Borrowing from baseball terminology, Peter Sarsgaard is a utility man. If he was on the field, he could play any position. On the screen, he’s the go-to guy who can play any part. Although he’s been working regularly for more than two decades, he’s still going for range when he picks his parts. That’s made clear when you look at his characters in his three most recent films. He was a shady snitch in “Black Mass” and a heartless villain in “The Magnificent Seven.” With director Pablo Larrain’s “Jackie,” a look at the devastating week in the life of Jackie Kennedy just after the assassination of JFK, he gets to play his first well-known historical character, portraying the grieving, compassionate, and steadfast Bobby Kennedy, a man dealing with the loss of his brother while trying to get his sister-in-law through the ordeal. The 45-year-old Sarsgaard was recently in New York to discuss the film and the man he’s playing.
Q: How familiar were you with Bobby Kennedy before this?
A: I really have always liked him. When I was younger we had an album that had famous speeches on it. There was one he did at Columbia University, with a Q&A at the end of it, and I thought he sounded like such an interesting, smart, strong person.
Q: What was your initial reaction when you were approached for the role?
A: I said no way (laughs). I didn’t want to play a famous person, where I had to talk a certain way. I knew I didn’t look like him. I like playing different characters, but I like to do it intuitively. I don’t do it where I’m trying to edge closer [to the person]. But Pablo said I could do that with this movie.
Q: So it was Pablo who convinced you to do it?
A: Yes, but at first I didn’t even want to talk to him because I admired his work. So when I was offered the part, I was like I can’t do it because I don’t want to be convinced by a good artist/conman – because all good artists are [conmen] – to be in this movie (laughs). Then [the film’s producer] Darren Aronofsky contacted me and said you really have to talk to him. I was out in the middle of nowhere. I have a place that’s five miles from electricity. It’s solar powered and really remote. There’s only one spot on the property that has a phone signal. So I sat in my car and took that call with Pablo, and he was super-convincing. One of the things he said was, “You don’t have to look like him, you don’t have to sound like him. You just have to embody him.” So I said yes.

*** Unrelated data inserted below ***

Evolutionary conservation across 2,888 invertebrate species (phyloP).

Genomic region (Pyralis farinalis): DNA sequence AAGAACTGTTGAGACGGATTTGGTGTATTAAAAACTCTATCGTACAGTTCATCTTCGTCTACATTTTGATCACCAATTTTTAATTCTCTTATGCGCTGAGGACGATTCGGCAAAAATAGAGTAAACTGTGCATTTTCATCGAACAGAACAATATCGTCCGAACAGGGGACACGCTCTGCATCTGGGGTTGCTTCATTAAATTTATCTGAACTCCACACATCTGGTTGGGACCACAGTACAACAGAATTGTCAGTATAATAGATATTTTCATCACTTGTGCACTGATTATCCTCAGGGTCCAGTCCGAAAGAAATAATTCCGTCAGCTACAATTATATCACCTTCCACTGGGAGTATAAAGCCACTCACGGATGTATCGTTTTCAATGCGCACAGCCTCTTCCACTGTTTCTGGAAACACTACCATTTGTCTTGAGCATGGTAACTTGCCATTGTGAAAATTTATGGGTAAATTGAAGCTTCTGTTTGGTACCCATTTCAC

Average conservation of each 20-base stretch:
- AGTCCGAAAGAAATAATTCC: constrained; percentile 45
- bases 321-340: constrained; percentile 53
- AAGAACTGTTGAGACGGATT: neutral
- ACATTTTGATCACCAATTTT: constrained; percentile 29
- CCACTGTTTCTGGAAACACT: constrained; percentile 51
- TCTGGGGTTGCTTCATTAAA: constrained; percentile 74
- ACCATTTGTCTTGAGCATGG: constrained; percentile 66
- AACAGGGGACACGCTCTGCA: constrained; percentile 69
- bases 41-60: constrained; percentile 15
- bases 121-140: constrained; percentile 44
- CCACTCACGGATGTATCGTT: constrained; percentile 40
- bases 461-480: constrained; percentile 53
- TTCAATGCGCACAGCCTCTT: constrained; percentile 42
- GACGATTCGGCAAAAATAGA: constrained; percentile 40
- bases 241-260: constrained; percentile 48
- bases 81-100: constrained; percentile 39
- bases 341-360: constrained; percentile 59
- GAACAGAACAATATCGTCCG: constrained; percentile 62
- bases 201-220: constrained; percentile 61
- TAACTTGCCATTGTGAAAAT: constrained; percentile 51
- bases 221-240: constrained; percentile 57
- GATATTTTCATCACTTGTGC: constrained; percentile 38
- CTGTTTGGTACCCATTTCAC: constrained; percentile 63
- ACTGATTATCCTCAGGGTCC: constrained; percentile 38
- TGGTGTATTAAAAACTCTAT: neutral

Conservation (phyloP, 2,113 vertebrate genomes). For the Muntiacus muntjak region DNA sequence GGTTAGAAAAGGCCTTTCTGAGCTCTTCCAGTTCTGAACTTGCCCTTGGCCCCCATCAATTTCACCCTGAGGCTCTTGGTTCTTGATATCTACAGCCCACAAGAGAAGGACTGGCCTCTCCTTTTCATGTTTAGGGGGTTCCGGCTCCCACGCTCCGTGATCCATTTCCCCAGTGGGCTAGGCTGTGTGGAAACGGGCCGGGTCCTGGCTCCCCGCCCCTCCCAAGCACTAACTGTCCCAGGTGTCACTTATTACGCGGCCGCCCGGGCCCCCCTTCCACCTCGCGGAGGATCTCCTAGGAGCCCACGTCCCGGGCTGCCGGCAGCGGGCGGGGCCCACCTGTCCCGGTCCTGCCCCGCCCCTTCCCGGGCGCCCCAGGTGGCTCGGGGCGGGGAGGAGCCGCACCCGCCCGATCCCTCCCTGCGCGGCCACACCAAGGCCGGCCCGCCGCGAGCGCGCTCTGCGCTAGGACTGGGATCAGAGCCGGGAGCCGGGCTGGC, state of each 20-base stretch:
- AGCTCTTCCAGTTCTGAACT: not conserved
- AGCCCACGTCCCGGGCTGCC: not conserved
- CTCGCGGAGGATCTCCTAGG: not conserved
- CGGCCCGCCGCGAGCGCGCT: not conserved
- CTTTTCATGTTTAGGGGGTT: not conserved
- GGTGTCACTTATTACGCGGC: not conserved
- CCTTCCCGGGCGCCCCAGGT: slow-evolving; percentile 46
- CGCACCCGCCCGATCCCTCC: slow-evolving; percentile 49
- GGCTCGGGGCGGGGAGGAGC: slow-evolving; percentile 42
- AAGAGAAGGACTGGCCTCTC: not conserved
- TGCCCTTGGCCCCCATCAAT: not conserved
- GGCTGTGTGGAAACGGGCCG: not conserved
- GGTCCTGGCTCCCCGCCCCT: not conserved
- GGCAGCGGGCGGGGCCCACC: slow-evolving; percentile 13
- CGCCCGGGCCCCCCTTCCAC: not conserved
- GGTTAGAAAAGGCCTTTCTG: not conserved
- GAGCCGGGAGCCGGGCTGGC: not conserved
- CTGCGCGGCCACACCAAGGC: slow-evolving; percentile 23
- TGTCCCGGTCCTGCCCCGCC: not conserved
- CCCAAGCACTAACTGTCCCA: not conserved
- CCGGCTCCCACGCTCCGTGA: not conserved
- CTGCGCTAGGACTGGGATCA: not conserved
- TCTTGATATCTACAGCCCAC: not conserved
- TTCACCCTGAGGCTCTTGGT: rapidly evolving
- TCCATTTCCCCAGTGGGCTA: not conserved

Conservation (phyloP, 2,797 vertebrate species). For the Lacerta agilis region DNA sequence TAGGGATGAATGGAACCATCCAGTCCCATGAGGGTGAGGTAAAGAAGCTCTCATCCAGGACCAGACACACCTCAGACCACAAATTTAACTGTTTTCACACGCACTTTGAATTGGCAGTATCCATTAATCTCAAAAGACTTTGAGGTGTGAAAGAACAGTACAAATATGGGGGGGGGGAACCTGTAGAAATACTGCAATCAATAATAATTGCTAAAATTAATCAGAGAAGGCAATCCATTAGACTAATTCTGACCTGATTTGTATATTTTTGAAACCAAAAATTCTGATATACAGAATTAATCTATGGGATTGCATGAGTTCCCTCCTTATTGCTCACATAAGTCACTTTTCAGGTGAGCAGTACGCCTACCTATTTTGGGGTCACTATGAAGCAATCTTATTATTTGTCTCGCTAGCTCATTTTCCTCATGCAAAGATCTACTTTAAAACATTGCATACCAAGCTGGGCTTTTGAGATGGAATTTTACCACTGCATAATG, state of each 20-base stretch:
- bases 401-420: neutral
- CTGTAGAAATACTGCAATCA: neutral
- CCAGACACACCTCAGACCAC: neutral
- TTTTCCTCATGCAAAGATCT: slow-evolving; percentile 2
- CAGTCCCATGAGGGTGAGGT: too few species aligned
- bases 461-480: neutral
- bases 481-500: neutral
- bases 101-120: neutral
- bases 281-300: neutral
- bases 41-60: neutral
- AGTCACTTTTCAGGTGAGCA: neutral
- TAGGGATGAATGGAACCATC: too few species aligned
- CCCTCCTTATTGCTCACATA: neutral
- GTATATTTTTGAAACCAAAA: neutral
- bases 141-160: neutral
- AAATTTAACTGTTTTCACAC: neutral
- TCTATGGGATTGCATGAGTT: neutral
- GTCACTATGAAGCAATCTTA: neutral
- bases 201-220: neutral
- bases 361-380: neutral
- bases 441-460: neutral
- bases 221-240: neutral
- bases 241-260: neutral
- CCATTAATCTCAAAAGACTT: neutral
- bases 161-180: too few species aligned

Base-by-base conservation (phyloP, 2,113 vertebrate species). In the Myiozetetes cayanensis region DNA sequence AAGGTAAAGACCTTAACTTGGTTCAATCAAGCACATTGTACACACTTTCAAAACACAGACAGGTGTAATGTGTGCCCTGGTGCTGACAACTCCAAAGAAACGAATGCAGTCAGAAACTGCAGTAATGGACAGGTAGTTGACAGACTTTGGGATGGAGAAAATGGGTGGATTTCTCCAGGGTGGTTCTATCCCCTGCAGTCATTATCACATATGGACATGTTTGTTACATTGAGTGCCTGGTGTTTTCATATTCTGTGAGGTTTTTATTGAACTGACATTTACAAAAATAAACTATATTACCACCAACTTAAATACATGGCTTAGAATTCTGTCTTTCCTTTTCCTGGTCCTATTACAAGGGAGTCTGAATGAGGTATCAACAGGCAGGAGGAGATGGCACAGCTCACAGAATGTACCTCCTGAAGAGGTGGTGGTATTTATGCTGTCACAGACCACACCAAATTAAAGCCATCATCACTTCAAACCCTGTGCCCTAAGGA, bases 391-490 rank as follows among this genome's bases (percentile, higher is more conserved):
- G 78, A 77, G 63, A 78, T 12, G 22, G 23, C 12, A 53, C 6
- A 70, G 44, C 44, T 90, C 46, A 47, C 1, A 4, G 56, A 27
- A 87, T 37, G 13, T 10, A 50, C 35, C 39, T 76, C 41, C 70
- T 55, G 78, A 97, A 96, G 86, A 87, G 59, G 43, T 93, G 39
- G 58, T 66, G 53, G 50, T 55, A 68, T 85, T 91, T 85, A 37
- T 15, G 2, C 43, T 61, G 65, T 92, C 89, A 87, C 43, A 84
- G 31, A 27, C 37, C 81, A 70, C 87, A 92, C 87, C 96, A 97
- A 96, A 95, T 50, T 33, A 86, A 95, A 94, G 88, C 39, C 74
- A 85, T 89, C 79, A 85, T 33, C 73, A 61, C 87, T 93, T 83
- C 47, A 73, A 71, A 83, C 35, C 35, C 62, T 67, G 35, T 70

Q: Was it difficult playing a character who was trying to maintain composure while being pulled in so many different directions by the people around him?
A: What we explored a little bit in the film was that sometimes grief brings out unconscious feelings. Pablo would sometimes ask me to say things and I would go, “I could never say that to her.” Then Pablo would say, “Yes, but you might think it somewhere in your unconscious mind.” And I thought, “OK!” and the movie exists in that realm. Even while we were shooting it I felt like we were in a Roman Polanski movie (laughs), that it was like a claustrophobic, anxiety, horror movie, post-traumatic stress syndrome thriller.
Q: You mentioned that Pablo said you didn’t have to sound like Bobby, and you don’t. Was there ever any thought of going for his exaggerated Boston accent?
A: No, because his natural way of talking was rather unusual. I did it so that it felt comfortable in my mouth. I could do the accent. But it doesn’t seem like it’s coming out of my nasal cavities. It’s gotta have my own voice in it, you know what I mean? And my voice has its own characteristics. I was made fun of for my voice when I was young. I’d read that Bobby was, too. And my voice always sounded like it was changing, so I really identified with that thing of people attacking you for personal characteristics.
Q: So, do you now feel that you made the right choice by taking that call from Pablo?
A: Sometimes you pick a part because of the role, and sometimes it’s because of the people you want to work with. On some level, it’s almost like I did this movie in spite of the fact that I would have to play Bobby Kennedy. I was thinking, “I really want to work with this guy, and it’s gonna be a great movie. It’s gonna be a movie that I personally would want to watch.” I try to make as many of those as possible, so when I get to be an old man I can go back and not be bored by my own work.